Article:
Over breakfast my dad wonders if this isn’t the third time that apartment has been renovated in the past couple of years. What for? Why did they buy the place if they didn’t like the way it looks? Is there nothing we can do?

He supposes not, it is their apartment, after all.

The apartment is, but not the house, my mom explains. We all lease the land on which the house was built.

Who do we lease it from?

From the Jewish National Fund. Everyone does either from them or from the State. Almost no one in Israel owns the land their houses are built on. “And where did the Jewish National Fund get it from?” I ask myself. My parents have moved on to more comfortable topics. But I can guess the answer: I know the houses of a Palestinian village, Sumeil, were just a few blocks south of my parents’ house, until 1948. And while I always liked to tell myself that “that’s where the village was”, in fact that’s just were the houses were. The villagers had land. All the land in the country was divided, none of it was empty. And this land, that my parents’ house is built on, must have belonged to them.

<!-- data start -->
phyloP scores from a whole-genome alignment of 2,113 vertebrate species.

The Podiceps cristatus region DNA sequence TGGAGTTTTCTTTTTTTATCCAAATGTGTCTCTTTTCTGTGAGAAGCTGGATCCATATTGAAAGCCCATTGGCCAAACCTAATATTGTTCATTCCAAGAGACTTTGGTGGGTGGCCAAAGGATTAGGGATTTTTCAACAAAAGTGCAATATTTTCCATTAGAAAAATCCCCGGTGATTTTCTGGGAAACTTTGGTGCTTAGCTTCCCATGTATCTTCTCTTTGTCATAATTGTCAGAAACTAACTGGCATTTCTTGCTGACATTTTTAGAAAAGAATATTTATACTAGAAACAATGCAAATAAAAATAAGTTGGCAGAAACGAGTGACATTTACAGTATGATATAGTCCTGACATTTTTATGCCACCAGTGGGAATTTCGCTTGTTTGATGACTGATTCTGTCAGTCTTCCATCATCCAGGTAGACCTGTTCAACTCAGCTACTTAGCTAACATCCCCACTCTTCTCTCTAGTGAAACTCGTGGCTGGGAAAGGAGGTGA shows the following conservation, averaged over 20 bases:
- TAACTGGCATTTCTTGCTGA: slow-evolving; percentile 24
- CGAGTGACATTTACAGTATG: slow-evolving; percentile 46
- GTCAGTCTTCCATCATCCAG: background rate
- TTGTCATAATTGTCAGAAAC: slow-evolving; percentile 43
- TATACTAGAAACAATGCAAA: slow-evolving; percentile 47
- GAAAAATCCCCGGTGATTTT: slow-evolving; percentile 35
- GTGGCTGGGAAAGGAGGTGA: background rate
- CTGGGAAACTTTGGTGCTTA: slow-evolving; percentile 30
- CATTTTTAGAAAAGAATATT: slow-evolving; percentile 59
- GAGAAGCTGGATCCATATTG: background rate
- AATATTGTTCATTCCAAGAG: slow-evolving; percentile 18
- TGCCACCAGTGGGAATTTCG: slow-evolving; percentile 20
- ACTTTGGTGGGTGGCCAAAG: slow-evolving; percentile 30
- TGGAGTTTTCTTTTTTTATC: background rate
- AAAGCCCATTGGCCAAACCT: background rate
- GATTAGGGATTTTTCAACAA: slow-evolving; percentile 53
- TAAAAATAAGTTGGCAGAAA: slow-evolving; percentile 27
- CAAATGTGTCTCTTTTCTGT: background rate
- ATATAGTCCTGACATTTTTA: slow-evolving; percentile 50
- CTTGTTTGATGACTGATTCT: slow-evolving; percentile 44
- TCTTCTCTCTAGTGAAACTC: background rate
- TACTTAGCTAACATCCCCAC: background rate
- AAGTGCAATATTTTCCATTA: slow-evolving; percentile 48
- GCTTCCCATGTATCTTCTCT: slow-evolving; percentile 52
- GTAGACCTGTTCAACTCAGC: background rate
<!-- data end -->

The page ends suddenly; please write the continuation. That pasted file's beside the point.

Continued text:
I grew up in Israel thinking I was left-wing. I went to all the right demonstrations against the occupation. The Ministry of Defense is located conveniently in the middle of Tel Aviv, just a few stops away on the bus.

You can just go and demonstrate, and then go out to a café. So we turned out and chanted all the right slogans: “ahat, shtaim, shalosh, arba’, teforak Kiryat Arba’ ” “One, two, three, four, dismantle Kiryat Arba” (one of the most famous settlements, near Hebron/al-Khalil).